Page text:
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Reasons For Hard Candy Failures

Why is my hard candy grainy and not smooth?

The problem is that crystals of sugar were re-introduced into the liquid candy. This will cause your candy to crystallize and become grainy. To prevent this, (stove-top method only) wipe down the inner sides of your pan a few times with a wet pastry brush while your candy is boiling. An alternate method is to place a lid on the pan for about 3 minutes at the beginning of boiling. The idea is that condensed water, trapped by the lid will wash-down the sides of the pan.When making hard candy using the microwave method, always use a clean spoon to stir the candy after it has been cooked.

Another tip is to not add too much citric acid, as this can cause the candy to break down (and become grainy). Generally, ¼ teaspoon of citric acid is all that is needed per pound of candy.

Why is my hard candy soft and sticky?

The simple answer is that there is too much moisture in your candy. One or more factors could be contributing to this problem. In hard candy making, it is important to cook all the water out of the sugar/corn syrup/water mixture. If the sugar mixture is not cooked to the proper temperature (the hard-crack stage 300-310° F {149-154° C.} or if you are working in a kitchen with high humidity, chances are your candy is retaining too much moisture.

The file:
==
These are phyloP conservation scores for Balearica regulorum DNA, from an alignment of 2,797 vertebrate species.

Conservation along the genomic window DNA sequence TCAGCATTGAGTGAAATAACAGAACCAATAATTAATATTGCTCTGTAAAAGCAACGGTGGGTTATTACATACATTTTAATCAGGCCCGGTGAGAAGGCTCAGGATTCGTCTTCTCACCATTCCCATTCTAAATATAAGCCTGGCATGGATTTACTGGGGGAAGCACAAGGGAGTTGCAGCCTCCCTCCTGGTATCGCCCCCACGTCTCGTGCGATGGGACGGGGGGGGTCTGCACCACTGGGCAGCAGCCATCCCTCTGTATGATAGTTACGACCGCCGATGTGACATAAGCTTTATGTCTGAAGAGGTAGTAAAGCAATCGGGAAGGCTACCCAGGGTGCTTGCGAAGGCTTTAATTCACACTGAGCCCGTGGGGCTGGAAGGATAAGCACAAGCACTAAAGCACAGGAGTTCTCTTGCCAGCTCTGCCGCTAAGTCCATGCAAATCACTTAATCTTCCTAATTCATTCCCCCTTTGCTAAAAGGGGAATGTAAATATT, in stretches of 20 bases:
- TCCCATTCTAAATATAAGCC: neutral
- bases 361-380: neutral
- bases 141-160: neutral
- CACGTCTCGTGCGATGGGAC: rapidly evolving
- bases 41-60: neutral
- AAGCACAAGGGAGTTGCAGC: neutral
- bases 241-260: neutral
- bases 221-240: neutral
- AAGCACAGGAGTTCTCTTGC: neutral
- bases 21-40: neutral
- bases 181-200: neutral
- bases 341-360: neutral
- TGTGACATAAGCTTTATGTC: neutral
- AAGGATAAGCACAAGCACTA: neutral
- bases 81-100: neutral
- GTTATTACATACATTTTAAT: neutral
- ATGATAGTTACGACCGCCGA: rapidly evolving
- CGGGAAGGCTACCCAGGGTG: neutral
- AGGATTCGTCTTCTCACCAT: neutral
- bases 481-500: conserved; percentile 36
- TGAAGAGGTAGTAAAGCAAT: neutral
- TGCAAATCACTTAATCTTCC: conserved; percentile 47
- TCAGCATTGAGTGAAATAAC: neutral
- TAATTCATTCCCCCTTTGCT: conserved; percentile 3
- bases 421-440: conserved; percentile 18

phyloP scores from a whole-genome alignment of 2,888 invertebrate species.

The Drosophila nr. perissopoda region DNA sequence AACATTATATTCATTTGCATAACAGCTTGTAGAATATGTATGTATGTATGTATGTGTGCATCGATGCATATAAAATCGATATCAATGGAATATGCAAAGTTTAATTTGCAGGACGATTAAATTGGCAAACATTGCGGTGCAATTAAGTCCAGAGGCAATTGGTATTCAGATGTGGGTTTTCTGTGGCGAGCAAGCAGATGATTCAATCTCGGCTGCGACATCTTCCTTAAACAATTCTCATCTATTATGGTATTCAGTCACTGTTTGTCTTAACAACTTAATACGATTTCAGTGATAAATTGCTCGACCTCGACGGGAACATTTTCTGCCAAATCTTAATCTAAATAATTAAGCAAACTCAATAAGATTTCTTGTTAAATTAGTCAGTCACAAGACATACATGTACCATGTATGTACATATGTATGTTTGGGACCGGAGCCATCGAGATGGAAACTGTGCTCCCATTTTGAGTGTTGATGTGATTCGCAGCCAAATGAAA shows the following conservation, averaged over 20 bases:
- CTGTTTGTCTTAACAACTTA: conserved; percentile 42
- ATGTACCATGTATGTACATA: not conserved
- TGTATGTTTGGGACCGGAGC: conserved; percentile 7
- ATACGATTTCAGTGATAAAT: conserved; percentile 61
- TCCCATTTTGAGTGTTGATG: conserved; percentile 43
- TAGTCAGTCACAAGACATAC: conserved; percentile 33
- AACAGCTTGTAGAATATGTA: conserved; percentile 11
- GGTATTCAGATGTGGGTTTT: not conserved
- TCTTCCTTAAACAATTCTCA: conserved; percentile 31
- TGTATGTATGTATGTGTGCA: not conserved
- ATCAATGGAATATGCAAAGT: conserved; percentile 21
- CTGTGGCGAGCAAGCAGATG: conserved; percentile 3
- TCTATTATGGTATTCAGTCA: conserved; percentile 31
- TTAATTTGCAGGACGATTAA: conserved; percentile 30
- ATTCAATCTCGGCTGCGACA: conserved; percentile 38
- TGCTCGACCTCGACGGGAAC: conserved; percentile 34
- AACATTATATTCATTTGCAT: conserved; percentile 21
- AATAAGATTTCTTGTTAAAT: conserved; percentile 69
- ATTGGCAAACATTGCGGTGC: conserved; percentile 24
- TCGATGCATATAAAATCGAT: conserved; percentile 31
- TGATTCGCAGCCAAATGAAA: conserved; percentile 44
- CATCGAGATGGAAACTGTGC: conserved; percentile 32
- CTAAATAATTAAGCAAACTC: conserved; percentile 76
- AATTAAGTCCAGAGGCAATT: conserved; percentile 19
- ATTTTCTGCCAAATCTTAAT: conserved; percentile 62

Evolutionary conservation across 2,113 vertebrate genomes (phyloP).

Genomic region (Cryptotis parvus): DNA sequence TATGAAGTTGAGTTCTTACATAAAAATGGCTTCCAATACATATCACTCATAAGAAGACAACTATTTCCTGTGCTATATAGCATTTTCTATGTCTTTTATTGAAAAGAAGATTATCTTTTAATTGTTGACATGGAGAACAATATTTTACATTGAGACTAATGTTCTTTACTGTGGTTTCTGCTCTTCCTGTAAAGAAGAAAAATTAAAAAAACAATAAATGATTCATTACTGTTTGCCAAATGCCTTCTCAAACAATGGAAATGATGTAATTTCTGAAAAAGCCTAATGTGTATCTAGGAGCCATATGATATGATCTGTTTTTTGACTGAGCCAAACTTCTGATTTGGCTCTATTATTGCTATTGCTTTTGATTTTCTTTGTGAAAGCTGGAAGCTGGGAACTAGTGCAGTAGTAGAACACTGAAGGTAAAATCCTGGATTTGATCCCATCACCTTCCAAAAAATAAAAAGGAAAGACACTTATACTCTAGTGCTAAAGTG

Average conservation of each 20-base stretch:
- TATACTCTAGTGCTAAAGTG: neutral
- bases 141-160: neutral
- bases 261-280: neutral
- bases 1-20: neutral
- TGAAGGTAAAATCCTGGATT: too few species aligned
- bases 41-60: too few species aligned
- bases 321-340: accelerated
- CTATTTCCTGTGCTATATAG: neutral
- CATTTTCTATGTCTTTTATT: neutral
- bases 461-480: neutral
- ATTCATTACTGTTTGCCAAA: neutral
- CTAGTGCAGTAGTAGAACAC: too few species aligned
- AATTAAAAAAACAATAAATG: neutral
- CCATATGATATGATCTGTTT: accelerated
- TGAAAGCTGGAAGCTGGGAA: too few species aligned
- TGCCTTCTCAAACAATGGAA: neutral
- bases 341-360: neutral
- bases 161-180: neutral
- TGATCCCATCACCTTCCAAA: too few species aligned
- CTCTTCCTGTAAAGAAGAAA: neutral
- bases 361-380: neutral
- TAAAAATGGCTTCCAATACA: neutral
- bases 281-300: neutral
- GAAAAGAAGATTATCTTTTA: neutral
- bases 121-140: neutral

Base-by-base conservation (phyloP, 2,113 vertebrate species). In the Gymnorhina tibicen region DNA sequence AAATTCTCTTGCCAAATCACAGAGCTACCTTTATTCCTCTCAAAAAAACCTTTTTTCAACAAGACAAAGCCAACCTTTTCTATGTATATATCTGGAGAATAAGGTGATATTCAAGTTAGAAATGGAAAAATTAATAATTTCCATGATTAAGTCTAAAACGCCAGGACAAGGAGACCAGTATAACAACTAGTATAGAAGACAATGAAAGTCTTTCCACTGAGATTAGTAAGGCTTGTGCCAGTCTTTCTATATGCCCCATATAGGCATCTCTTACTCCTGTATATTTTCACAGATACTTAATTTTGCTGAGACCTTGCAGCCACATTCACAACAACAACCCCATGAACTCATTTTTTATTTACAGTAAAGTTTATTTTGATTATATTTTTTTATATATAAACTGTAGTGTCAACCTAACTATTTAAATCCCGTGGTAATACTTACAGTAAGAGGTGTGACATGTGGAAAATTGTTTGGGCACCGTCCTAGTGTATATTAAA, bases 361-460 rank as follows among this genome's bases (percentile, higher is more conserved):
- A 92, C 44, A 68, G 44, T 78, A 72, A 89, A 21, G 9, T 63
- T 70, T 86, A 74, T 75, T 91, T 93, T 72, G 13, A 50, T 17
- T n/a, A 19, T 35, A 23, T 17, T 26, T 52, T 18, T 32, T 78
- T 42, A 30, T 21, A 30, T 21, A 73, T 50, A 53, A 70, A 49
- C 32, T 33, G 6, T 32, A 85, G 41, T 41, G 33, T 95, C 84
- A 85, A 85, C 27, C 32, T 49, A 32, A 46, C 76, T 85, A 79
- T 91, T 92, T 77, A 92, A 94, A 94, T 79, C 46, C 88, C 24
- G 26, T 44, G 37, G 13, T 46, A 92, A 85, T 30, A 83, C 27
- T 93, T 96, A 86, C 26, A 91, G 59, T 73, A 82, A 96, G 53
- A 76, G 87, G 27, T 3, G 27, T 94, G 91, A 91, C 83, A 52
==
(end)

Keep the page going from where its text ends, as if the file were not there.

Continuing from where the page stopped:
Here are some suggested solutions:

  • If using the stove-top recipe, add liquid food coloring when sugar syrup reaches 260ºF. This will allow the extra moisture to have a chance to boil-off as the syrup continues to cook to the hard-crack stage.
  • Make sure your thermometer is correct. Check your candy thermometer accuracy by placing it in water and bringing the water to a boil. The thermometer should read 212° F {100° C.}; if the reading is higher or lower, take the difference into account when testing the temperature of your sugar syrup.
  • If using the microwave recipe, try increasing your cooking time. The liquid candy should be pale yellow in color after it has been cooked for the second time.
  • When completely cool, dust your candy with powdered sugar, and wrap your candy so that it is not exposed to the air. Double wrap poly bags or wax paper will give you better protection.
  • Kitchens can be hot and humid, therefore, make sure the air conditioning is on, or utilize a fan to blow cooler air over the cooking area.
  • Do not try to cool your candy in the refrigerator. Do not store hard candy in the refrigerator.